But my friends did not react the way I expected, and to this day, that night feels like a major turning point in my life.
During that year, living in a tiny, boring single room in the dorm, I did a lot of reading and writing. I had always had a creative side that I did not show often. I started writing poetry as a hobby during that year, both funny and serious. In the spring, I added some more creative projects. During UJ’s spring break, I visited my old high school, which was not on break, and that brought back so many memories that I wrote a short novel based on my experiences senior year of high school. Also, around that time, two free-spirited girls in my dorm, Skeeter and Bok, began regularly painting abstract watercolors in the common room, with others contributing sometimes.
With Jeromeville being a fairly small city next to a large university, the rental housing market in Jeromeville was extremely tight. Students were only guaranteed one year of living on campus, with there being so few dormitories, and my plan to be a resident advisor did not work out. When my friends were making plans to room together and get apartments for the 1995-96 school year, I was oblivious and missed out. My parents said that we could afford for me to get a small studio apartment, but apartments were filling up quickly. After weighing all the options, I chose to sign a lease on a studio apartment in a complex called Las Casas, about a mile north of campus and within a short walk of two other apartment complexes where many of my closest friends would be living next year.
As a student at UJ, I got to experience many of the campus traditions that have united generations of UJ students. I attended Jeromeville Colts football and basketball games and learned the cheers. I learned the hard way the importance of putting fenders on your bicycle wheels when it rains. But the best tradition of all was the Spring Picnic, the university’s annual open house that had evolved over the years into a huge festival. Dozens of academic departments, student groups, clubs, and performing groups had exhibits and shows during the Spring Picnic. In addition to all the fun I had wandering those exhibits, I also watched a band called Lawsuit, on Megan’s recommendation. The band was amazing, sounding like nothing I had ever heard before.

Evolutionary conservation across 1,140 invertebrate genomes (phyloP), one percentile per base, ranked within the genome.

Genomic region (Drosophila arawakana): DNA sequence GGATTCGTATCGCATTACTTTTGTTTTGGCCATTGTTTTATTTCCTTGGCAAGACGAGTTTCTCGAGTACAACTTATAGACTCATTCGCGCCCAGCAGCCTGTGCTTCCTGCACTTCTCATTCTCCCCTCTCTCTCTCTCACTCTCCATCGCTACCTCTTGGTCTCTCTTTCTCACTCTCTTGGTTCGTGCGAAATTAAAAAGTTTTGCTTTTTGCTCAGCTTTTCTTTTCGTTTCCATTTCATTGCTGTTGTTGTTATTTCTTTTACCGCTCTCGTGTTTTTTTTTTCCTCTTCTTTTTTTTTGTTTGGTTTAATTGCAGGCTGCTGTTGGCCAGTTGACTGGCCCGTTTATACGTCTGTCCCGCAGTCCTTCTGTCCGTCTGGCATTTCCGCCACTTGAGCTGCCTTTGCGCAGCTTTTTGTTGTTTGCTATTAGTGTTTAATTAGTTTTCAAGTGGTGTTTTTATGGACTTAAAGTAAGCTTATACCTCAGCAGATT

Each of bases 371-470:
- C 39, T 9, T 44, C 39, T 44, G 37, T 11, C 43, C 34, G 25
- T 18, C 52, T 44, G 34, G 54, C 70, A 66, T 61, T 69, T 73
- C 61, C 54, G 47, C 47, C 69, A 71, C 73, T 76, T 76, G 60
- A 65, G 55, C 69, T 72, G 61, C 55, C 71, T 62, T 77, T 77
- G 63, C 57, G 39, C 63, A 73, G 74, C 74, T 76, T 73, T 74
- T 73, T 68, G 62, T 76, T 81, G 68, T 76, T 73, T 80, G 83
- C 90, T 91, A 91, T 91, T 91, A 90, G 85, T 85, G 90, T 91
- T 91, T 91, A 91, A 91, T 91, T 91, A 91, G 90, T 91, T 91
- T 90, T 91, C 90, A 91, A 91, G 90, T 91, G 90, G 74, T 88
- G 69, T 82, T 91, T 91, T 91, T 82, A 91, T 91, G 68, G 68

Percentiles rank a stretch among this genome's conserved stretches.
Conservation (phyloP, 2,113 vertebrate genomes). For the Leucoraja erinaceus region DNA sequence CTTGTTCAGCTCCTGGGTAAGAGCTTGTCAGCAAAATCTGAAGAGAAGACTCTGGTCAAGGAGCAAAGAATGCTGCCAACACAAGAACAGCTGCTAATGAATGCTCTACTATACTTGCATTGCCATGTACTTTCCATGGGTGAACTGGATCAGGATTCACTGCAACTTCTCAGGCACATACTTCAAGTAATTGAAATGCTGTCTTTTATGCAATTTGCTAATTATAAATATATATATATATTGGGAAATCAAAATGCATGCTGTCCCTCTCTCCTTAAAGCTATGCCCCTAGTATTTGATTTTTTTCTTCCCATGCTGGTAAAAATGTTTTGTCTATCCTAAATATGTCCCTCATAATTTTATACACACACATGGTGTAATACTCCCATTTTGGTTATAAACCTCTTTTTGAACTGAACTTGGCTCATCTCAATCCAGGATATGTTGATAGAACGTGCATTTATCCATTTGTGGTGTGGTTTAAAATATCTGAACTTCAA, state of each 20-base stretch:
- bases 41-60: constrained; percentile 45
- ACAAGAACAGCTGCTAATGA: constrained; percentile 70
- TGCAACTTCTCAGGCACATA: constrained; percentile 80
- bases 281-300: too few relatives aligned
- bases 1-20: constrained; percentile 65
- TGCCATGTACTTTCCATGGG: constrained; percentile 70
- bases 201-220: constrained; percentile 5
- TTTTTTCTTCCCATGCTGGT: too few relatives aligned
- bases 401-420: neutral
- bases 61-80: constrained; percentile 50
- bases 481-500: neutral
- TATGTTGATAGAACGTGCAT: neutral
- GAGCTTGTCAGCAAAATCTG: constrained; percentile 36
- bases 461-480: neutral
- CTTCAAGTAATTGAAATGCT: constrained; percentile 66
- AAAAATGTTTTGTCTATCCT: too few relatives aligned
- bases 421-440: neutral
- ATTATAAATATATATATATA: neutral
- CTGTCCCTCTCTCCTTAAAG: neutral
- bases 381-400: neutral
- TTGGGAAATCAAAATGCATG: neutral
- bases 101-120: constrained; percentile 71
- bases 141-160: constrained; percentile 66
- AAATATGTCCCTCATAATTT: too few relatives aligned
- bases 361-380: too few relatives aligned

In school, I had always worked hard for good grades, and I was always one of the top students in my class, but never quite the top. I had kept up my good grades at UJ, with my lowest grade so far this year being one A-minus. I had not declared a major yet. My favorite classes in high school were always mathematics and classes involving mathematics, like chemistry and physics. I enjoyed computers as a hobby, but I felt my computer knowledge was too out of date for me to be a computer science major, and I grew up sheltered in an area without many high-paying jobs, so I never even considered anything like engineering because I had no previous exposure to engineering. The physics class for science and engineering majors starts in the spring, and after the first midterm, I decided to declare mathematics as my major. I still found mathematics relatively easy, as well as fascinating, whereas that physics midterm was the worst test score I had ever gotten in my life. It all worked out in the end, though.
Spring quarter was full of fun adventures. I experienced my first college party, sort of, when a bunch of people upstairs threw a party. I played Sardines in the strangest building on campus with my dorm friends. I went for more bike rides as the weather got warmer and discovered bike trails passing through some of the newer neighborhoods of Jeromeville. I got brave and called a girl from the Internet on the phone, and wrote letters to another who was going home for the summer and would not have email. But the greatest adventure of all happened on the evening of the last day of finals, when half of Building C all went out to Jeromeville’s best hole-in-the-wall burger place, and then bowling. It was the perfect end to a wonderful and life-changing year, and it left me looking forward to next year… if I could just get through three months of summer away from my new life.
Dramatis personae for Year 1 (list of characters)
Here is a bonus, something I just found a few weeks ago (altered for anonymity purposes): the only photo I have of myself in Building C. It was taken in Bok’s room at her birthday party; someone else took the picture and gave it to me.
Next week I will recap year 2. In case you missed it, here is the playlist of songs I used in year 1. As always, please leave comments or suggestions or questions for me. I love hearing from all of you.